Mar 202012
 

My initial plan for the renovation of the alternator was mainly cosmetic but also to check, and replace where necessary, the slip rings and brushes. Slip ring wear can be determined by removing the brush holder and they had definitely seen better days. They were quite heavily grooved so the renovation soon turned into a full rebuild. At this point I started to research the workings of the Lucas 11AC alternator to help understand what I was taking on. I came across the Rootes website which covers an upgrade of the internals to a more modern design.

The upgrade involves adding an additional three rectifying diodes, the output of which will be used to energise the field coil. The main benefits would be that by changing to be self-energising, the rotor winding wouldn’t be susceptible to burn out in the event of the alternator belt failing, there’s no need for the alternator relay or 3AW ignition light relay and it provides a “softer” start, therefore providing better protection for the other electrical components.

Unfortunately I had destroyed the 3AW relay when the car was dismantled – one of its spade connections was more strongly attached to the female connector on the wiring loom than the relay itself and broke free! I’d also read that some viewed the relay as a weak point in the charging system and prone to failure, although modern solid state units are available.

It made sense to make this upgrade while the alternator was dismantled and would avoid needing to source a new 3AW unit. The upgrade didn’t appear to be too complex and hopefully within my DIY skills!

The diagram is for a positive earth alternator but does reflect the interior component for negative earth models

The main components of the Lucas 11AC alternator are; the alloy drive end bracket, the rotor, the stator laminations & windings, the rectifying diode heatsink and the alloy slip-ring end bracket. The diode heatsink is attached to the rear casing via three insulated threaded studs, which act as the electrical terminals. The stator is clamped between the two end brackets with the rotor passing through the middle.

The dismantling of the alternator proved to be much harder than the other electrical components. This was because the design uses a woodruff key which, despite all efforts, was refusing to come out. The woodruff key is a semi-circular disk that is inserted into a slot in the alternator shaft, leaving a protruding tab. This tab mates with key slots in the belt pulley and cooling fan to prevent them from rotating relative to the shaft. The pulley and fan are held in place by a retaining shaft nut and can be withdrawn, once the nut has been removed, to reveal the key.

A slot in the pulley mates with the protruding woodruff key

With the end nut removed, the pulley and fan can be removed

The woodruff key is then revealed - on the left hand sie of the shaft

The difficulty in removing the key was that it did not protrude enough to enable a drift to get onto the end of the key with a sufficient angle away from the shaft. After many frustrating hours getting nowhere, I decided to do some research on the internet in the hope that I would find useful tips on how to remove them. After many frustrating hours surfing the internet and getting nowhere, except for pearls of wisdom as useful as a chocolate teapot (“then remove the key with pliers”), I left it for several days to have a re-think.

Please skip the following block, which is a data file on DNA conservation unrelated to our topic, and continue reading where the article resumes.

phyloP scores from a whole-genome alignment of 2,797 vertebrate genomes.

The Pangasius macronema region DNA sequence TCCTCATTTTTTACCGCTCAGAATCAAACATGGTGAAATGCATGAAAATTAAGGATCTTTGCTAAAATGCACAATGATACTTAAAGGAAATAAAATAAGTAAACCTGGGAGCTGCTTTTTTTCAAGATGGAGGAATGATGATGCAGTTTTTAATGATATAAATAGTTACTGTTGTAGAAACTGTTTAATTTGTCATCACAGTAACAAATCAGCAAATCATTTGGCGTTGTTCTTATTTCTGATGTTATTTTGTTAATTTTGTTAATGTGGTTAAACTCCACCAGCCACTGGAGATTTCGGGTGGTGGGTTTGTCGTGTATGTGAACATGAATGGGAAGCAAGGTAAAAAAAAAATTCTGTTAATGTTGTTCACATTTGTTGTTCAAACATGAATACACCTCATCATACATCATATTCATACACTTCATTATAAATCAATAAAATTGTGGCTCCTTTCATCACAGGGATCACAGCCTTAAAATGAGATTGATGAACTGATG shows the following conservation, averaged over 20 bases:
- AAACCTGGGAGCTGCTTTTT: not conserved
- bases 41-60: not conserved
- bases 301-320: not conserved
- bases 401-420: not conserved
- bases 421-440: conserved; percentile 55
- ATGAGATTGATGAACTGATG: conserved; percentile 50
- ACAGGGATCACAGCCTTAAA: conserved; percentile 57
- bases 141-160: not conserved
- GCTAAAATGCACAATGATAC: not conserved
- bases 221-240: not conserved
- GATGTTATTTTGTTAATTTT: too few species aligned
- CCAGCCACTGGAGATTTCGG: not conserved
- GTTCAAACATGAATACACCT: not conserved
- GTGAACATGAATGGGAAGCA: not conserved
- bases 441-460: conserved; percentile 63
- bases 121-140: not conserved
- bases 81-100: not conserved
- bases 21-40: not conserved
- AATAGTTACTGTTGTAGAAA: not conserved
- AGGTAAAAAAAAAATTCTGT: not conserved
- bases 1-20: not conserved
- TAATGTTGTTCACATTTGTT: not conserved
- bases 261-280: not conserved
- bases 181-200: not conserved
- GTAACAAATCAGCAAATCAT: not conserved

In the meantime the rest of the alternator was dismantled by removing the three clamping bolts holding the unit together. This enabled the alternator to be split in half; the front drive end bracket & rotor and the rear slip ring end bracket with the attached rectifying diode heatsink and stator.

Complete unit prior to dismantling

Rear slip-ring end bracket with the rectifying diode heatsink and stator

View of rectifying diode heatsink which houses the six button diodes

As mentioned, the diode heatsink is attached to the rear casing via three threaded terminal posts. Once the external retaining nuts have been removed from the terminals, the stator and diodes heatsink can be withdrawn. The two are connected by the wires for the three stator windings.

Care was taken to note the various insulating washers and fittings on the terminal posts. Both the B+ and AL posts are insulated from the slip ring end bracket while the third terminal post acts as the negative earth connection. The plastic housing holding the sprung slip ring brushes was removed, followed by pressing out the rotor shaft bearing from the rear casing.

Electrical connections at the rear of the alternator

Removing the plastic housing cover reveals the rotor brushes, which can then be withdrawn

Stator and stator winding, with the diode housing attached

I could put it off no longer – the woodruff key had to be removed. The solution that finally worked was very Heath Robinson, essentially using a vice to press the bottom of the key into the shaft. This caused the key to rotate in the slot resulting in pushing the upper part ever so slightly outwards but enough to get a drift onto it. It still required a reasonable amount of force to drift it out but at least I could now continue.

Now the key had been removed the rotor and front casing could be separated. All that remained was to remove a circlip holding in the front rotor bearing so it could be pressed out. The bearing had almost seized solid and couldn’t be rotated by hand so I was glad I had decided to overhaul the whole unit. The two end casings were then sent away for ultrasonic cleaning while parts were sourced for the upgrade/rebuild.

The commutator was showing signs of wear so it was removed. Replacements are still available

Grooves had started to form in the commutator where the brushes make contact

Finally the front rotor bearing was removed

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